ha! states barely have enough money to pay the providers for their foster services, much less add more money by adding training for them. Is this something that is needed? I don’t think that anyone would disagree with that. But right now? Can you name more than a handful of states whose budgets are sovent enough to handle the extra expense?

  • jackson

    April 13th, 2012 at 4:18 PM

    This may sound negative, but there are far too many people who are licensed to be foster parents then who need to be. I know there are kinds who need families, but do they really need to be put in homes where the parents are doing it just to collect another paycheck? Granted there are hopefully not many families like this, but it happens. And I can promose you that the last thing they are thinking about is how to instill more empathy in the children who are living with them. They are just looking to slide by and colect the pay.

  • Sullivan Marks

    April 14th, 2012 at 11:22 AM

    The parents need training to help these children with this issue, but the children need to be taken care of by a family counselor who is aware of their very specific needs and who can help them to work to overcome them. Educating the parents is important, but maybe not as important as offering in depth counseling to the children so that they too can better understand some of the feelings and emotions that they have. Sadly, many of them may have never received any love and affection in their biological homes so they have to be taught not only how to show this to their new families, but they have to also be taught how to accept the love that is being offered to them.

  • Edwin Rutsch

    April 14th, 2012 at 4:22 PM

    May I suggest a further resource to learn more about empathy and compassion.
    The Center for Building a Culture of Empathy
    The Culture of Empathy website is the largest internet portal for resources and information about the values of empathy and compassion. It contains articles, conferences, definitions, experts, history, interviews,  videos, science and much more about empathy and compassion. is also a sponsor for our yearlong conference on building empathy. We invite members to be interviewed and host panel discussions.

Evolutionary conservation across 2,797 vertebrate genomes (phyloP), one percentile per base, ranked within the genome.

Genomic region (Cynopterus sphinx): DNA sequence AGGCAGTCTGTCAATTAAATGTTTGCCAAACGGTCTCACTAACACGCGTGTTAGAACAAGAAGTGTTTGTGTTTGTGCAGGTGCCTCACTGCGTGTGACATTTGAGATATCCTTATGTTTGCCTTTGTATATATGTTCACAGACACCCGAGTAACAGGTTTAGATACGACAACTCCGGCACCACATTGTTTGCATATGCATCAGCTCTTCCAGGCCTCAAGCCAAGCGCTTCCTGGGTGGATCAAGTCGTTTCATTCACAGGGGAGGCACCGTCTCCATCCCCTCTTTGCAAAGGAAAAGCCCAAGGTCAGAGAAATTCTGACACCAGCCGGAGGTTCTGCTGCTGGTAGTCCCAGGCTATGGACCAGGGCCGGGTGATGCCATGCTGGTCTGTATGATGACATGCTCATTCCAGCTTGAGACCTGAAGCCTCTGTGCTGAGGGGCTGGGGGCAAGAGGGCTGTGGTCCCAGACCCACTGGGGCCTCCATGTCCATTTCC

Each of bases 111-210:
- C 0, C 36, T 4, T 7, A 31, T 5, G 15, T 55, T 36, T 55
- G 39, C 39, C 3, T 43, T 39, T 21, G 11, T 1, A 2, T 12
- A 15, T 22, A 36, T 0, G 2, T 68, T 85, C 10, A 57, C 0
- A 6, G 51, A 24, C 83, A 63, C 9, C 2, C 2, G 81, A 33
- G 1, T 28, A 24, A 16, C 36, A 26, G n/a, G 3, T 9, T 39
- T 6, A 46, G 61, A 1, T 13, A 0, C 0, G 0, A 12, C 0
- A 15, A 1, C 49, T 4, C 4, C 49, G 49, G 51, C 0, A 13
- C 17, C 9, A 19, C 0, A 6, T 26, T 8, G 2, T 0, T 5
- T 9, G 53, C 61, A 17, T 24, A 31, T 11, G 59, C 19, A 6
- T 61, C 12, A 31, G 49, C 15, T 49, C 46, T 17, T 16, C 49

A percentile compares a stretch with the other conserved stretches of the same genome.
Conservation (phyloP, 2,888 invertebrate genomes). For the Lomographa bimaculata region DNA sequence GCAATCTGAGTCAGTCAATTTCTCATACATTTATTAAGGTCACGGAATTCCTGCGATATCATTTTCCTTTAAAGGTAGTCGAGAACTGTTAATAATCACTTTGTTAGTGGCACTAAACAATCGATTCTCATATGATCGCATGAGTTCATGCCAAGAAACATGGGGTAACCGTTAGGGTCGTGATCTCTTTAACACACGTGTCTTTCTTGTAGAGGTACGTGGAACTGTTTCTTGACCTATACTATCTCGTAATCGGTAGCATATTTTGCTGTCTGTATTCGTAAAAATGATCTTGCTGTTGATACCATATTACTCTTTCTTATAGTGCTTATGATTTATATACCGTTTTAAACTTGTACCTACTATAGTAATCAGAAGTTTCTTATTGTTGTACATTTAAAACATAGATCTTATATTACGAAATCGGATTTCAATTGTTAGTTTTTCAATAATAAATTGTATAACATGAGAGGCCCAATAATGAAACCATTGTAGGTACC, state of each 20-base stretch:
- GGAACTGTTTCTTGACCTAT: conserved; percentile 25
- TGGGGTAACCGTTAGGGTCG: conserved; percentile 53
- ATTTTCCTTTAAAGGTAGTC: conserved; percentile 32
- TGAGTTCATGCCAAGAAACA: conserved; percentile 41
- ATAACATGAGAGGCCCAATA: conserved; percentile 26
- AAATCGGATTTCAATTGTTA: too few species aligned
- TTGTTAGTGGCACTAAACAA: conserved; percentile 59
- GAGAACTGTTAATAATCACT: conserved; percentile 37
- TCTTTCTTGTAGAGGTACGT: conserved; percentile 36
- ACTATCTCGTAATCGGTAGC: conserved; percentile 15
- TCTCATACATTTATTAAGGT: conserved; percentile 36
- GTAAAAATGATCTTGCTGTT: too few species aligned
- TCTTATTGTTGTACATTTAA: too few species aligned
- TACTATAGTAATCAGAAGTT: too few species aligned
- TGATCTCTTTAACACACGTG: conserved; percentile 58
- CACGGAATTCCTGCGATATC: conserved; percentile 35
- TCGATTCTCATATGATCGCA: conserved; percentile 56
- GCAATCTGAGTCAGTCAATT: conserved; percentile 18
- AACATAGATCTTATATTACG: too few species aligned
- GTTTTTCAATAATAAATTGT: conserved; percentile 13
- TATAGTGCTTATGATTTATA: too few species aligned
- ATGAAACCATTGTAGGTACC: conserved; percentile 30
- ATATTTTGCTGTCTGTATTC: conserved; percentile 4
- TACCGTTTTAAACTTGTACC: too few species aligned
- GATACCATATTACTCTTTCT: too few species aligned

• fauna

    April 15th, 2012 at 4:52 AM

    so sad when you see a family take in a child and try to provide a good home but the child is so reluctant about being there and becoming a part of the family that the relationship seems doomed from the start.

  • Lorna

    April 16th, 2012 at 5:12 AM

    I will never forget my own family’s experience with fostering a child. We all thought that this was going to be something important and special for all of us but instead it was a horrible experience. I do not say this to turn others off to fostering, but I say it to be homest and to share the reality of what the experience can be like. It was a situation where none of us were ever able to bond with one another- he did not trust us and dare I say after a few mishaps none of us were able to trust his actions either. I suppose for all of us there were too many barriers for us to try to overcome and unfortunately we were not the nd family for him. I wished him nothing but peace and love, but sadly I have to think that this is something that he will struggle to find in life.

  • Anonymous

    October 12th, 2021 at 7:55 PM

    As a foster kid I hated the feeling of moving home from home it really messes up your emotions like showing empathy for others and sympathy till this day i still struggle of how to love someone and care.